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The case for cine-literacy

Scotland's new film festival for children makes a strong debut, arguing that the moving image has a pivotal place in the curriculum, reports Mitchell Miller

Discovery, Scotland's first film festival for children, made a remarkable debut last month. It has attracted high profile support, including Billy Boyd (Pippin in The Lord of the Rings) as patron and Oscar-winning director Anthony Minghella, and it has proved its mettle with an innovative programme of films aimed at 3-to 18-year-olds.

Mr Minghella, chair of the British Film Institute, was at the MacRobert Arts Centre in Stirling to open the "Inspire" educational forum, bringing together educators, policy makers and industry delegates to discuss the role of the moving image in the curriculum.

"Before mass literacy, visual literacy ... was part of our understanding of the world. Text-based literacy has diminished that ... but we don't want to throw the books and pens away, rather, to enrich and expand how we understand the world," he explained.

Cine-literacy is "not necessarily about producing more Tarantinos but allowing kids to understand the grammar of the moving image," he said. Just as a textually literate person can read an article and understand its sub-texts and hidden messages, a cine-literate person can read and critically assess what they see on screen. One could argue, then, that moving image education is something of a core skill, an important part of being an informed citizen.

Mr Minghella said: "When I think of what is required of me as a filmmaker, it corrals all the core aspects of the curriculum. You are forced to research, to manage, to work with other people and use these skills in a creative way."

Scott Donaldson, education officer at Scottish Screen, said: "The Discovery team are to be congratulated on the way they have raised the level of debate concerning moving image education and cinema for children."

They were helped by a strong, international selection of films, from Gaelic shorts to hard-hitting documentaries such as Arna's Children, Juliano Mer Khamis and Danniel Danniel's film about a Palestinian theatre group set up as part of an alternative education system in the West Bank.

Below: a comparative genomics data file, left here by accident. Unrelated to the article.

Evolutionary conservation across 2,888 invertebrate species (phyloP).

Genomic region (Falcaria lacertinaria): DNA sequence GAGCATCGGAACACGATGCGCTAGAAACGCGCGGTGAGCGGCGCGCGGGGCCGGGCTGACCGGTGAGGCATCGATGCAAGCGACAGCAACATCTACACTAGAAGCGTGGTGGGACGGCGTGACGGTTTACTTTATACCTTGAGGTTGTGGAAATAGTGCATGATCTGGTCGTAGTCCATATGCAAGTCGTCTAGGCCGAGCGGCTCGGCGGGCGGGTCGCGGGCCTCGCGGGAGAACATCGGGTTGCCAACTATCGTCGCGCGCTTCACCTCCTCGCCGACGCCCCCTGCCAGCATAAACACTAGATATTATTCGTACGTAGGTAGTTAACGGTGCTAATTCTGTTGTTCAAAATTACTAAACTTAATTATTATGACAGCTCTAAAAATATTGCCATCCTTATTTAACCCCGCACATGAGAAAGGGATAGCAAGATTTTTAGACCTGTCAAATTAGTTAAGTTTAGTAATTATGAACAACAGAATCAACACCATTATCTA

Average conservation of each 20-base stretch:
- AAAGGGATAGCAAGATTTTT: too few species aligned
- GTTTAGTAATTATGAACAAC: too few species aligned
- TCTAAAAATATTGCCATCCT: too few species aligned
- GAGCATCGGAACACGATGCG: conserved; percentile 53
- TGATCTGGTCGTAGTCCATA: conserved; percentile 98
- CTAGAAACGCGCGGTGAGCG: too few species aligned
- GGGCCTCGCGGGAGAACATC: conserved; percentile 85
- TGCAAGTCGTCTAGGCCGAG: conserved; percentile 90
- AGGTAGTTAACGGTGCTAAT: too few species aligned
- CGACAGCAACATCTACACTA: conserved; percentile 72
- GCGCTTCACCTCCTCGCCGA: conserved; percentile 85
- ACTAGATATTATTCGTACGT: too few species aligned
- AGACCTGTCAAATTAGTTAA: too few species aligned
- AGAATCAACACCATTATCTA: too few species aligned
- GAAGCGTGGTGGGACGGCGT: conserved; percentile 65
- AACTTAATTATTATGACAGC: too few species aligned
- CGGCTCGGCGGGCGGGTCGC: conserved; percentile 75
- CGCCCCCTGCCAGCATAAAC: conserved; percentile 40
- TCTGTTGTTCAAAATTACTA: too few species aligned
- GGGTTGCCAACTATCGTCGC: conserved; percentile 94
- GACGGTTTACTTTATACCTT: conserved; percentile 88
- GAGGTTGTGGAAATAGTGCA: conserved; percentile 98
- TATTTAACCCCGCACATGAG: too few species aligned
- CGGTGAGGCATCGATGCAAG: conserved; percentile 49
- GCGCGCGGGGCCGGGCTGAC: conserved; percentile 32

The strength of the programme was due in no small part to the faith placed by the festival partners, the MacRobert and Dundee Contemporary Arts, in children themselves. All of the films shown were previewed and chosen by a team of 37 school-age consultants.

"There were some films where we had to debate a bit, like Jargo," said one, "but we got them in." The German film about coming of age contains strong language and scenes of a sexual nature.

The young consultants thrived on the challenges of running the festival.

Tom Fletcher, of Wallace High in Stirling, said: "I'm more aware of the films that are out there in the world I but also how to organise an event and get your vision across."

Katie Fisher, of Dunblane High, said: "We even went into the projection room to see how it worked and how much organisation is involved in just screening a film."

The programme captured the imaginations of all involved. "Seeing a class of Primary 3s and 4s get excited over a film from Senegal was great ... both educational and engaging," said Marie Binnie, education officer at the MacRobert.

Mr Donaldson said: "The moving image has massive creative and cultural potential, both for teachers and pupils, and it is clear that it has a pivotal role to play in schools education.

"We hope that both Scotland's Cultural Commission and the curriculum review will recognise this and support its development in the coming years."

Discovery continues on tour this month. For information and P1-S2 educational resources, see

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